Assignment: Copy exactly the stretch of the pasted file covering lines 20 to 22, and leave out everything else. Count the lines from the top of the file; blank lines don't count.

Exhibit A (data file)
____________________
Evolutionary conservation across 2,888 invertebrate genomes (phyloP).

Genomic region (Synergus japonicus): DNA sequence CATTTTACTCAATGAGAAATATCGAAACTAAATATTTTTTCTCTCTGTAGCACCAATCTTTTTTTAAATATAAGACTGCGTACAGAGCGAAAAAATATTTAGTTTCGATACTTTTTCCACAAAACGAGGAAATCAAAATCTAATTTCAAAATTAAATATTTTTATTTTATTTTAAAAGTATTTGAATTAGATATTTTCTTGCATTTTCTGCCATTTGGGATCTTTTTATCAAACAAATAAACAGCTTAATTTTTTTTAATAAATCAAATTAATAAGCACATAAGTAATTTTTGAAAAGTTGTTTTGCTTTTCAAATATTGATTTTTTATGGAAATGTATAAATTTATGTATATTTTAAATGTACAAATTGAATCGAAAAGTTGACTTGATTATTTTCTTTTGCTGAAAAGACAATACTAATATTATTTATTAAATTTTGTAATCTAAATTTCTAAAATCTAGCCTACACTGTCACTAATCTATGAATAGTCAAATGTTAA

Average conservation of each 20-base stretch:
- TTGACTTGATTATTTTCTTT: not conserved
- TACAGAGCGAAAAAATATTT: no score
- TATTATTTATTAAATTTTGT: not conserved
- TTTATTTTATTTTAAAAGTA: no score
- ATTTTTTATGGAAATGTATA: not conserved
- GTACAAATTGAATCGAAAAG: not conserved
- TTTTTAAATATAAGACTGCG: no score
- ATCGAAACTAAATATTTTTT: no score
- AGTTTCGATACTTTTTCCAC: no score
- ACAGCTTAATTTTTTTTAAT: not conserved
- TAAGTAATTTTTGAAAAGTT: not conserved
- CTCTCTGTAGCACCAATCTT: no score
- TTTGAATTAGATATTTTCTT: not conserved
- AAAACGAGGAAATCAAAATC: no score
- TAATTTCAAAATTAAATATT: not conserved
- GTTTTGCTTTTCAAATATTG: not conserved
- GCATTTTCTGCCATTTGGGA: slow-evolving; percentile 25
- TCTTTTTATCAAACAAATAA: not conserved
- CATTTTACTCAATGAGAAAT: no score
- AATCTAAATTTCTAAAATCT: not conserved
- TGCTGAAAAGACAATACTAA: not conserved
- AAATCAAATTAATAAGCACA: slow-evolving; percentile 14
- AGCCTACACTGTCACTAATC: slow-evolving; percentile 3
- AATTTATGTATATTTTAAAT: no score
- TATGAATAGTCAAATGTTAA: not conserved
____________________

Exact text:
- GCATTTTCTGCCATTTGGGA: slow-evolving; percentile 25
- TCTTTTTATCAAACAAATAA: not conserved
- CATTTTACTCAATGAGAAAT: no score